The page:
Nature’s Health Benefits
It is widely accepted that time spent outdoors has both physical and psychological benefits. Yet, the average person spends nearly 87% of their time indoors and 7% of their time in vehicles. Put another way, most of us spend less than 5 hours per week in natural environments.
This is a shame; studies have shown that a variety of physiological benefits can be derived from time spent in “greenspace,” including reduced risk of type II diabetes, cardiovascular disease, and premature death. Time spent outdoors is also associated with lower levels of stress, depression, and anxiety. Further, the bacteria found in plant life may help boost the immune system and reduce inflammation.
Some data suggests that even looking at nature from indoors can make a difference. Research conducted at a hospital in Pennsylvania found that surgery patients who had views of the outdoors from their rooms had shorter stays, fewer treatment complications, and used fewer painkillers.
Similarly, there is evidence to suggest that the presence of plants in indoor environments can promote health and well being. Studies done in both professional offices and schools indicate a relationship between the amount of indoor greenery and the frequency of illness-related absences. The more plants students and workers were exposed to in their offices and classrooms, the fewer sick days they took.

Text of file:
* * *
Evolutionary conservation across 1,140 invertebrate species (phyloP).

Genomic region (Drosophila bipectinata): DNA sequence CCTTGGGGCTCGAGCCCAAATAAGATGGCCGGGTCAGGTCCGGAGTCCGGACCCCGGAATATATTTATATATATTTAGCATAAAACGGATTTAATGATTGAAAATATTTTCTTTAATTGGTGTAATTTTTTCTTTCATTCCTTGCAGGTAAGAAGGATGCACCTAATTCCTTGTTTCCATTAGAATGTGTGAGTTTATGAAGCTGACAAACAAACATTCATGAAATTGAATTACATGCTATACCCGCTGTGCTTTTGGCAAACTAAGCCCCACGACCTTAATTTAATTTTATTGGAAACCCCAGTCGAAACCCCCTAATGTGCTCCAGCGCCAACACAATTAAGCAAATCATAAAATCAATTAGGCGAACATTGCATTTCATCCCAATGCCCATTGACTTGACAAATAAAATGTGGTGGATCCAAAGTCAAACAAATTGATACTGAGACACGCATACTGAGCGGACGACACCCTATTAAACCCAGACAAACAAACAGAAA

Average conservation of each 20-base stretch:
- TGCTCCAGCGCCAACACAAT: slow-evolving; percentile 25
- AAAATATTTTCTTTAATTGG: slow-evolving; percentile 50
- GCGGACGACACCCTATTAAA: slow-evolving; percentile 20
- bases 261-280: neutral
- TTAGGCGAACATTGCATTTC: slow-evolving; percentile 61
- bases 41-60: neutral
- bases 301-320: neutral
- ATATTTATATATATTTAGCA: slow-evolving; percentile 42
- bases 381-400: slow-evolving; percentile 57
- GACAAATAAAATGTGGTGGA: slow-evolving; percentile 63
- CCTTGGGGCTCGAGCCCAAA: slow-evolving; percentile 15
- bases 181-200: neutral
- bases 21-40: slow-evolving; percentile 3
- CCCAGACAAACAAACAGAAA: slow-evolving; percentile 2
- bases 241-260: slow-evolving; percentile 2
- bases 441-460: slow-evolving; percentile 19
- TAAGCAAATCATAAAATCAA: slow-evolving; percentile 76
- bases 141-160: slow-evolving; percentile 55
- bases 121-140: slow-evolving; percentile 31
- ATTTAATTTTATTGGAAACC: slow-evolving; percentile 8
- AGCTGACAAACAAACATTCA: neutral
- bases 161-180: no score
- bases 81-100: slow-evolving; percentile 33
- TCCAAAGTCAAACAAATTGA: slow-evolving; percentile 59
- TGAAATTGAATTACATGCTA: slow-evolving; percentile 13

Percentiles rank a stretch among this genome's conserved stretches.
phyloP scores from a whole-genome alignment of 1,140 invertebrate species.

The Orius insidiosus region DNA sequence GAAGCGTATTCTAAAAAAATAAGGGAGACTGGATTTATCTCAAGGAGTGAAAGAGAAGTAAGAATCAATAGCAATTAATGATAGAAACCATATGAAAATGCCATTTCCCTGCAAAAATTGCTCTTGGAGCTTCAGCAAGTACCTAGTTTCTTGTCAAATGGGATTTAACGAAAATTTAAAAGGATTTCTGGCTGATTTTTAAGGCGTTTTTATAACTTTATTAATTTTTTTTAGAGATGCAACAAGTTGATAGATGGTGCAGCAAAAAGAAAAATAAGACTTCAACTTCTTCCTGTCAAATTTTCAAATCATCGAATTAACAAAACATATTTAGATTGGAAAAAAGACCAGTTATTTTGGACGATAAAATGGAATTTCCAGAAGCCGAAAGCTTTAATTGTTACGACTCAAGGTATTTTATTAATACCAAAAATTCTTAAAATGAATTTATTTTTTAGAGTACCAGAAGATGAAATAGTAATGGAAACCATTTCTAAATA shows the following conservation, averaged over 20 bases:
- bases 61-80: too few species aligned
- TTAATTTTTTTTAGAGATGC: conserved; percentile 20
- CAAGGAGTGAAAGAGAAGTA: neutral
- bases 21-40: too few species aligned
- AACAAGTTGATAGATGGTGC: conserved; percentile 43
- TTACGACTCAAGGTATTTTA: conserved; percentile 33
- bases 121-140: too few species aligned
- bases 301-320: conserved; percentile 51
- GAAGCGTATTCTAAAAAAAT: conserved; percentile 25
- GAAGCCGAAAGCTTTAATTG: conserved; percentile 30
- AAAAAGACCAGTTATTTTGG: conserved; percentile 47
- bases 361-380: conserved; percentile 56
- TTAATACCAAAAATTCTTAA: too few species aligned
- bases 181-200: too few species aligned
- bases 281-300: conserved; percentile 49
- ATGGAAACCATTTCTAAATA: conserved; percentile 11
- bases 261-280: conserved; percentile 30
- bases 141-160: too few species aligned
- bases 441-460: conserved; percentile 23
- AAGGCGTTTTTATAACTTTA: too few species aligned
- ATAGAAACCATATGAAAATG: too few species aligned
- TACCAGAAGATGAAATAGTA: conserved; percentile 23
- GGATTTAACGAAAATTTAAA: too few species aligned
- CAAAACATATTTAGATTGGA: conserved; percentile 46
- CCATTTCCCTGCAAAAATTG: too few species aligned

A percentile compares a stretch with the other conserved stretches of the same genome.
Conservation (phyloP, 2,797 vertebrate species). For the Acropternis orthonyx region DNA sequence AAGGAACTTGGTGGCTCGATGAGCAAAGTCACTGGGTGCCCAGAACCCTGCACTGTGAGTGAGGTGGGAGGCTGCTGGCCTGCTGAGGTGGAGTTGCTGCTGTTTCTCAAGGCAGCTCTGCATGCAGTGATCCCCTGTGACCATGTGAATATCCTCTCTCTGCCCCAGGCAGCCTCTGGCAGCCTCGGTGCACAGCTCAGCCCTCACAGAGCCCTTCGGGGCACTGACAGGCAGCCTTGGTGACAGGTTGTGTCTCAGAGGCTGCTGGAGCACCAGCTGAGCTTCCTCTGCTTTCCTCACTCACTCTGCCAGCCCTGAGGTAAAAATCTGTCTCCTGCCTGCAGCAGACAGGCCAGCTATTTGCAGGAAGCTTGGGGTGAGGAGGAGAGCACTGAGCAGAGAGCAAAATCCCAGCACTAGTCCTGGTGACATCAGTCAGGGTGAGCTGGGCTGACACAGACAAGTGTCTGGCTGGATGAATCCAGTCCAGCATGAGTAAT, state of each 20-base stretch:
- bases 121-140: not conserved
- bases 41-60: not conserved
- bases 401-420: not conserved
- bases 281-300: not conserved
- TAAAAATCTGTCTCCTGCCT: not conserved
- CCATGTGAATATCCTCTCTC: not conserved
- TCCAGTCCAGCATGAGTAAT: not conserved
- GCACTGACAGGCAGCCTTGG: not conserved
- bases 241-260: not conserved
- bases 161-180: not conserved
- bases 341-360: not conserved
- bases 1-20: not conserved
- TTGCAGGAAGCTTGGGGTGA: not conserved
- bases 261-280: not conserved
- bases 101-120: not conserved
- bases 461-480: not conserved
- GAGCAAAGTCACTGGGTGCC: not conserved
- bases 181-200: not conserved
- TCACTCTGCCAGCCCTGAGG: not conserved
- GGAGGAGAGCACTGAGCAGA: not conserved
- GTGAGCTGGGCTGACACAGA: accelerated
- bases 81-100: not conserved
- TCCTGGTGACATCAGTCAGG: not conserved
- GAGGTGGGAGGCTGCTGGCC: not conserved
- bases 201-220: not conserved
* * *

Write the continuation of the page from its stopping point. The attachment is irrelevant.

Take Advantage Of The Outdoors
How can you increase your time interacting with the natural world? Bringing it into your home is the easiest way, using houseplants and container gardens. Most plants need only light, soil, and water to thrive, making them suitable for urban spaces.
Consider modifications to your daily routine to enable more connections with nature. Could you walk to work rather than Ubering? What about spending five minutes with your morning coffee on the porch, or looking out the window? Maybe you could take Fido for an evening spin around the neighborhood rather than letting him out in the yard.
There are plenty of ways to interact with nature on a daily basis that require minimal effort.
The Perks of Living in DC
Luckily for our community, there are tons of opportunities to connect with the natural world. Washington, DC ranks third in the nation for best park system, according to the Trust for Public Land. More than 20% of the city is comprised of green space, and 97% of residents live within a half-mile of a park. Additionally, DC boasts botanical gardens, a nationally-renowned Cherry Blossom Festival, a variety of local house-plant boutiques, and farmer’s markets in most neighborhoods. There are groups for bird-watching, running, biking, rowing, sailing, and hiking, along with gorgeous outdoor spaces like Rock Creek Park, the National Arboretum, Kenilworth Aquatic Gardens and more.
To learn more about the role of nature to help us maintain balance and well being, please join us for Nature as Nurture: Natural Approaches to Self-Care at the Viva Center, May 17, from 6-8 pm. You’ll learn how activities like forest bathing, animal-assisted therapy, and reiki can support mind and body health. Our very own Alina McClerklin, LICSW, and our friend Candida DeLuise are just two of the fabulous speakers you’ll get a chance to work with.
Email HPG Chairperson Elizabeth Piren for more details.
Erin Ross, MS OTR/L is an occupational therapist and an aspiring science writer in DC. She believes in evidence-based practice, clear communication in healthcare, and diligent inclusion of the Oxford comma.